The First Motor car
The first vehicle to move under its own power for which there is a record was designed by Nicholas Joseph Cugnot and constructed by M. Brezin in France in 1769. It ran on steam and on rails. A replica of this vehicle is on display at the Conservatoire des Arts et Metiers, in Paris. Cugnot (1725 – 1804) was a French inventor and military engineer experimented with working models of steam-engine-powered vehicles for the French Army, intended for transporting cannon, starting in 1765 and built a working vehicle that was steam powered, using the steam to turn a piston that turned the wheels in 1769.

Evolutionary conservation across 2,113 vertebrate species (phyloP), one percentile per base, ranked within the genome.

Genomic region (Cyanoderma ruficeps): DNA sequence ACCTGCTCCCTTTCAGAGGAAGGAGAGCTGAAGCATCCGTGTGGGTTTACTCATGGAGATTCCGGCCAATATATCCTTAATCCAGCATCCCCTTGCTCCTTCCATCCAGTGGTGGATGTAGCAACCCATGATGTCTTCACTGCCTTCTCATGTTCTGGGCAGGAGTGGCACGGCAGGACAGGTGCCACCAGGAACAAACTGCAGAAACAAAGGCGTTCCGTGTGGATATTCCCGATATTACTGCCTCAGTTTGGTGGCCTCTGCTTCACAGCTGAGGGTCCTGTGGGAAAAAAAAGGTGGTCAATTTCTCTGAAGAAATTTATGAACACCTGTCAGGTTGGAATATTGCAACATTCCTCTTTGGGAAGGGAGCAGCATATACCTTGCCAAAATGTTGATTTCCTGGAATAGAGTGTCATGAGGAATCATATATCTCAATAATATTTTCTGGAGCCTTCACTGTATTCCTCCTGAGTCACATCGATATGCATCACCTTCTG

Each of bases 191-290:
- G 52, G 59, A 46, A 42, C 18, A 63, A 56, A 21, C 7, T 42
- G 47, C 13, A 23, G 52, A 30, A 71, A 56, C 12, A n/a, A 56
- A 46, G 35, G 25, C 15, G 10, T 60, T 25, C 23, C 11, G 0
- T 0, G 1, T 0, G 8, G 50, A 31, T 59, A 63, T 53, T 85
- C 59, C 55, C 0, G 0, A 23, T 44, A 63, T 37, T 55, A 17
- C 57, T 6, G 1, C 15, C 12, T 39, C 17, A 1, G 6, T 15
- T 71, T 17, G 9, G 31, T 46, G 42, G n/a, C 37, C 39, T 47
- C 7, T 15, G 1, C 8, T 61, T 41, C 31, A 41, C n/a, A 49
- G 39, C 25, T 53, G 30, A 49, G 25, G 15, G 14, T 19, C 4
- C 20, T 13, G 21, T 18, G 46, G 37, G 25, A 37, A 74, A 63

The first non-rail automobile was made by Jean Joseph Étienne Lenoir (January 12, 1822 - August 4, 1900) he was a Belgian engineer, generally credited with designing the world's first internal-combustion engine.
The Lenoir Engine
By 1859, Lenoir's experimentation with electricity led him to develop the first internal combustion engine, a single-cylinder two-stroke engine which burnt a mixture of coal gas and air ignited by a "jumping spark" ignition system by Ruhmkorff coil, and which he patented in 1860.